Employee surveillance isn’t an ideal way to provide a secure and productive remote workspace. Here are a few reasons to rethink that approach:

  • Legal concerns. Tracking employees can subject you to legal issues. For example, you may run into issues with the General Data Protection Regulation 2016 (GDPR), which governs the processing of personal data. Violating regulations could leave you open to HR complaints and lawsuits.
  • Morale problems. Monitoring every moment of an employee’s workday can damage employee morale. Employees resent the intrusion and lack of trust.
  • Employee stress and burnout. The pressure of visibility can negatively affect employee wellbeing. When people feel like they have to be “on” all the time, they end up working longer hours. And work tasks run over into personal time.

Checking up on how and when employees are working is the opposite of the “flexible work” concept that many remote companies promote. If you want to build a secure, productive remote workplace, monitoring isn’t always the best way to go about it.

When monitoring is undermining the real issues

The real question you need to ask yourself is “Why do I need all this data?”.

For example, if you’ve recently transitioned to remote work and worry that your team members might procrastinate at home, you don’t really need to track how many hours they’re working and what kind of websites they’re visiting. What you need to know is whether they finish their tasks on time. And you’ll get this information using the right project management tools and having the right people in managerial positions.

Likewise, you don’t need to track every online activity to make sure your employees don’t share sensitive data or that they’re not disrespectful when talking to their colleagues. What you need to do is train your teams on things like teamwork, diversity and inclusion, and work ethics.

Employee surveillance might seem like a quick way to spot issues like employees who underperform or employees who misbehave. But, apart from violating people’s privacy, you’re also sweeping the root cause under the rug.

The real issue might be that you don’t have clear policies and procedures in place so that employees know exactly how to perform their tasks—remotely or not. Or, your team leaders are not properly trained and equipped with the right skills to manage and inspire their teams so they’re productive.

Once you identify and solve these issues, you won’t have to turn to employee surveillance.

Employee monitoring: Why and how to avoid surveillance | TalentLMS

3 better alternatives to employee surveillance

If you want to know how to help employees be productive, start by asking them. In a recent TalentLMS survey of remote workers, 61% of respondents reported that they need more training to do their jobs better.

Giving people the skills they need to do their jobs is key to boosting productivity. And training can improve morale by showing employees you trust and are willing to invest in them.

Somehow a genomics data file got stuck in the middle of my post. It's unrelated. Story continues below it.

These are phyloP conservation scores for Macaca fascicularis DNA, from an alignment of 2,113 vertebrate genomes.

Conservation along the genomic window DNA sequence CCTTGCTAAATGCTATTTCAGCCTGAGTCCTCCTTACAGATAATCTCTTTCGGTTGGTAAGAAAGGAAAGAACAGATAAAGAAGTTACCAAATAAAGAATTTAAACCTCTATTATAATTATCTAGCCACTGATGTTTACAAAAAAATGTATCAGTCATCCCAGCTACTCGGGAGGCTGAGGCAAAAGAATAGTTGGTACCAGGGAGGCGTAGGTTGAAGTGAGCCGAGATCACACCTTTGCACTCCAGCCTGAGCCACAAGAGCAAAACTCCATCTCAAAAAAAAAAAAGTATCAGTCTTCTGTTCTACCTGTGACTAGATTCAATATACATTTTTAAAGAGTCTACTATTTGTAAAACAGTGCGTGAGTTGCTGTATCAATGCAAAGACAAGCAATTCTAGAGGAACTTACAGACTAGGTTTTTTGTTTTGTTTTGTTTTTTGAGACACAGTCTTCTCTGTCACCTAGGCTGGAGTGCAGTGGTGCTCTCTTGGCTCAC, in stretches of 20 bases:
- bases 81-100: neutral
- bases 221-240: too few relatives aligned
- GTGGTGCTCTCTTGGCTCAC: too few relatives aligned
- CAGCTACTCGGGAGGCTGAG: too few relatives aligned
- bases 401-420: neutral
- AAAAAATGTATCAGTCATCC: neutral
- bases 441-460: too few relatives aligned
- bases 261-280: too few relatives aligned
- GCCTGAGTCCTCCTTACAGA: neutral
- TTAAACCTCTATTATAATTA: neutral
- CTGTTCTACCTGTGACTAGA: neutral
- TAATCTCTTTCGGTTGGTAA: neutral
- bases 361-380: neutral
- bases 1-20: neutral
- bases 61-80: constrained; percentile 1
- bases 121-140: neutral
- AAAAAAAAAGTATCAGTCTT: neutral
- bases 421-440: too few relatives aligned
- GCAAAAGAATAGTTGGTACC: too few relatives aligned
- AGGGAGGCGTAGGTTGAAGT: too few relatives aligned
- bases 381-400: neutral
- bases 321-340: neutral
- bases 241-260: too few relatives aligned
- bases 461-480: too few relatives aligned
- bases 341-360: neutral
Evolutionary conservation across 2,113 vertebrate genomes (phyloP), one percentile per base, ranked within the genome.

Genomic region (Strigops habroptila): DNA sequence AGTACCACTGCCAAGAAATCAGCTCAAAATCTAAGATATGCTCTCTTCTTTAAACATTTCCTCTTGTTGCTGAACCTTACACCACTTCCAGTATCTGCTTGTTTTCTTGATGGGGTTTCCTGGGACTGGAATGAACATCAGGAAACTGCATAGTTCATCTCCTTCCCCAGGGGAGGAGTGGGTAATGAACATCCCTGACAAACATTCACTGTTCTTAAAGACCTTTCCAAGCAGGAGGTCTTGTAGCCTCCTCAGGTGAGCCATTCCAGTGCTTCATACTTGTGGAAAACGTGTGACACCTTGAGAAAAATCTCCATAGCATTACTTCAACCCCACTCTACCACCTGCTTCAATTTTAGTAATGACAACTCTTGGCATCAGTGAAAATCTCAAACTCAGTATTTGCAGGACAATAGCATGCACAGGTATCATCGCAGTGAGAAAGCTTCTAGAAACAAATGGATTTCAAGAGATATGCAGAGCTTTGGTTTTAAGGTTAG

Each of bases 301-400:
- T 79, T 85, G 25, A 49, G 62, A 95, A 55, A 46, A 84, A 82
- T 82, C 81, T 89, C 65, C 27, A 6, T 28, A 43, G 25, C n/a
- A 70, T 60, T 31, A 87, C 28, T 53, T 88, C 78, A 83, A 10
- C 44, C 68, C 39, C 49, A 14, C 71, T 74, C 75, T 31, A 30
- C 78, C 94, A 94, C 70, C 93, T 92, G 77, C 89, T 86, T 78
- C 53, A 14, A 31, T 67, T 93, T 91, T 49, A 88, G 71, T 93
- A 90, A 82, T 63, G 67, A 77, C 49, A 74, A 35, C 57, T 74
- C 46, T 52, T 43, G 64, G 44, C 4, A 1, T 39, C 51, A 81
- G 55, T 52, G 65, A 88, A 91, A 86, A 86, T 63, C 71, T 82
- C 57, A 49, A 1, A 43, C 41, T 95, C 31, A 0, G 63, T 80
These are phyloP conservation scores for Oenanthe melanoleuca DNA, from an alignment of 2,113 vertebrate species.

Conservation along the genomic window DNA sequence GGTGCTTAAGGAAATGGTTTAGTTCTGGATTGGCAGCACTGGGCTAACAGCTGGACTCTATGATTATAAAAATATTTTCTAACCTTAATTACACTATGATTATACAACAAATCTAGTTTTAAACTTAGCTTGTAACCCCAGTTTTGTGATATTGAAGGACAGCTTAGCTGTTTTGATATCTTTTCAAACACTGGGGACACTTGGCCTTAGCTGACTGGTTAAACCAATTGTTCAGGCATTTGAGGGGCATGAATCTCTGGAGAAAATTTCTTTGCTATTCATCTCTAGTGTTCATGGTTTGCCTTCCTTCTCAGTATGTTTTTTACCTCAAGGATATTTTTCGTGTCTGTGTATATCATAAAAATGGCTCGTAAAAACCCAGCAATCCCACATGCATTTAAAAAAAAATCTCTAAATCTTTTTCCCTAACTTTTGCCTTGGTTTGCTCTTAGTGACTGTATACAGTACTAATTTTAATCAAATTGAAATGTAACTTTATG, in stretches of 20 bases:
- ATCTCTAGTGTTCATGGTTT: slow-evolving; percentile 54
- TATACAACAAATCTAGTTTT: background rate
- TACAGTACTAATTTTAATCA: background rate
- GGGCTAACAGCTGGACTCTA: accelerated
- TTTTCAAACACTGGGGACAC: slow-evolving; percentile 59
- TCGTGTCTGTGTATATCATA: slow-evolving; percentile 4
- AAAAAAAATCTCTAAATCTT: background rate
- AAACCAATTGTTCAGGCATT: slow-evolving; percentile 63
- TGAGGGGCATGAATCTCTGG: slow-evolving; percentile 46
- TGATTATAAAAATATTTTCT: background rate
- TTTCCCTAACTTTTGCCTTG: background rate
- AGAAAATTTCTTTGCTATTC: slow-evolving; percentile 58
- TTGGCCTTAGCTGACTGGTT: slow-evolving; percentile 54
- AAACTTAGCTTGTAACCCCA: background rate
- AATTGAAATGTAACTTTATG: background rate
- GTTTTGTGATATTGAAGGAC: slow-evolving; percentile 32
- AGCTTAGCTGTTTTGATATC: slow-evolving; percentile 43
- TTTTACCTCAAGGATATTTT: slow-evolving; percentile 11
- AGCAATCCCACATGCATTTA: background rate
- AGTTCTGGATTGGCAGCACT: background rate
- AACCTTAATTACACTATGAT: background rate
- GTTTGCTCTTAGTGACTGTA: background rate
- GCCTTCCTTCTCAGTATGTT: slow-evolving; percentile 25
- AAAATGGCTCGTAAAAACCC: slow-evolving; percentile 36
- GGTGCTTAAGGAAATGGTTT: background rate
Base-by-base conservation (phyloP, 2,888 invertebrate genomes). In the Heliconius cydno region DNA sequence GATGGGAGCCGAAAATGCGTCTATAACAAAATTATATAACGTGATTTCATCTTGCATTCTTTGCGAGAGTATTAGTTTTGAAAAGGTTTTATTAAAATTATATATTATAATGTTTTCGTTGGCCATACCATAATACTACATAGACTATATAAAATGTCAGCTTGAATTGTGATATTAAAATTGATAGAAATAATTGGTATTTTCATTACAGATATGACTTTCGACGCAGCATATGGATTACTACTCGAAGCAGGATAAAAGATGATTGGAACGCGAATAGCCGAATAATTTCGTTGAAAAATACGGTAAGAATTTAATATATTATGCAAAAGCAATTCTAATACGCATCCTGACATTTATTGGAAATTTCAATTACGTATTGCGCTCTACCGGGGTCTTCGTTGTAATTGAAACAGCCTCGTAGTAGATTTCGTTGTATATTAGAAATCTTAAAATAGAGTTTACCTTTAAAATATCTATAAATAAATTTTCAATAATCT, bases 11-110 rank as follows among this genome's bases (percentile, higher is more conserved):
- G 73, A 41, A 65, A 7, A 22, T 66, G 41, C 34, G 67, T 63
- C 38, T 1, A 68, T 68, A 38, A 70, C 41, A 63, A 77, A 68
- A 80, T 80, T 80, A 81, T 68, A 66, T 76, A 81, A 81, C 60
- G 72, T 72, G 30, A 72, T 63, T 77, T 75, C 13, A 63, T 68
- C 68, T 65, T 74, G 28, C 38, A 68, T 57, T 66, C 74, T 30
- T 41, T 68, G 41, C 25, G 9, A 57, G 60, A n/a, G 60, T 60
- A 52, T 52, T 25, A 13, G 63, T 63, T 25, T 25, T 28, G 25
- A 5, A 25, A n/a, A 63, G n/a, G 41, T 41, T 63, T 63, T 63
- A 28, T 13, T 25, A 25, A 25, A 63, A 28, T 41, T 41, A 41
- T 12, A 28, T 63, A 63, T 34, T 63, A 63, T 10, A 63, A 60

Here are three tips for helping your remote employees thrive—without resorting to employee monitoring:

1. Teach cybersecurity best practices

Device monitoring is essential for cybersecurity. But when it comes to cyber threats, how people behave online plays a major role. You don’t have to monitor their behavior, though. You can (and should) train them. Offer employees cybersecurity training to ensure they handle data properly.

You can include courses on cybersecurity best practices, like password management how to protect from phishing attempts, and drill down to more specific skills related to safe remote work.

2. Give employees the skills to succeed

Instead of tracking whether employees are productive, help them increase their productivity. Offer training on both technical skills and soft skills so they can better navigate their jobs.

For instance, help leaders manage their remote teams by teaching them the skills unique to leading distributed teams. Or, offer employees courses in things like teamwork, collaboration, and how to build a culture of trust in remote settings.


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3. Communicate openly about monitoring

Be transparent about what data you track and why. Consider these tips for effectively communicating your intentions:

  • Inform employees about what monitoring is taking place. Put policies in place and then publicize them to ensure everyone understands what’s happening.
  • Explain the purpose behind every tactic. Let employees know not only what data is being collected but also why, and how it will be used.
  • Clarify what is NOT being monitored. Put fears to rest before they come up by explaining what you’re not tracking. For instance, if you’re monitoring data encryption on mobile devices, clarify that you won’t be recording the content of emails or texts sent from those devices.

Less focus on monitoring, more on your company’s future

If you want to know what’s going on with your (remote) employees and help them do their best work, the solution isn’t watching every move they make. Instead, take the right measures to ensure security.

Then rely on employee development for the rest.

You hired your people because you believe in their abilities to get the job done. Focus on communication to demonstrate your trust. And do everything you can to ensure data privacy and secure work conditions. Your employees will be more productive and content when they know their work is a safe space.